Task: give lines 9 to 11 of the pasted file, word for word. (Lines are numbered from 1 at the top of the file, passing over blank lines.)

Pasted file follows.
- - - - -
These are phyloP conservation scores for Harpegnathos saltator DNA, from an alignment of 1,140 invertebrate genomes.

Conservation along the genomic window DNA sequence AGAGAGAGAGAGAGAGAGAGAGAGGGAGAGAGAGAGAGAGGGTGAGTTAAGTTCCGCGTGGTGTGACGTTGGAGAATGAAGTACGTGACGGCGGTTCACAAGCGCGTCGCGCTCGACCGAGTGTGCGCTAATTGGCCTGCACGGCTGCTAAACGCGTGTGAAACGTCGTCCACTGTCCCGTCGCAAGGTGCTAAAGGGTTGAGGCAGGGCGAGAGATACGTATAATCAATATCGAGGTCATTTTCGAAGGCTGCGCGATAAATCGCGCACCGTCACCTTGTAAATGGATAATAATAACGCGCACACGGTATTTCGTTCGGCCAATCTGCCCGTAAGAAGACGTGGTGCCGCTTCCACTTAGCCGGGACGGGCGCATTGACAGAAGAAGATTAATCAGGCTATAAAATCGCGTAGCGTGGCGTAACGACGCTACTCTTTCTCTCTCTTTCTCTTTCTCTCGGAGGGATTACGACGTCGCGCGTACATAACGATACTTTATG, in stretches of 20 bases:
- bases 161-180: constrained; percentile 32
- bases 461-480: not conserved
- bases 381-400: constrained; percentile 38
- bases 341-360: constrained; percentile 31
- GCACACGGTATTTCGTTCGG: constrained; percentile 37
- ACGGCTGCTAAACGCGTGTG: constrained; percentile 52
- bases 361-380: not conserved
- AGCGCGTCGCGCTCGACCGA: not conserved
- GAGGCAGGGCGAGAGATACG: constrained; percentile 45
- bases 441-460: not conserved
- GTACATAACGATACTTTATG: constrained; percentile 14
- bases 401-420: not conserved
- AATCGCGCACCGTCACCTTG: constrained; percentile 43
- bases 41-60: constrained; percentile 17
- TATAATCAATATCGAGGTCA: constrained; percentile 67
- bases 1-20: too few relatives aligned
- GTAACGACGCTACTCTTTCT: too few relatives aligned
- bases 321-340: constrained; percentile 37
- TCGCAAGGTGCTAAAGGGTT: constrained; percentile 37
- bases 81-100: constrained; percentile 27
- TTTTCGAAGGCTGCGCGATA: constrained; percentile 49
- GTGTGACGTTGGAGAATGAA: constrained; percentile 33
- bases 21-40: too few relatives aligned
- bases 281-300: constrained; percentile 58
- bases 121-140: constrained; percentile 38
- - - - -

- bases 361-380: not conserved
- AGCGCGTCGCGCTCGACCGA: not conserved
- GAGGCAGGGCGAGAGATACG: constrained; percentile 45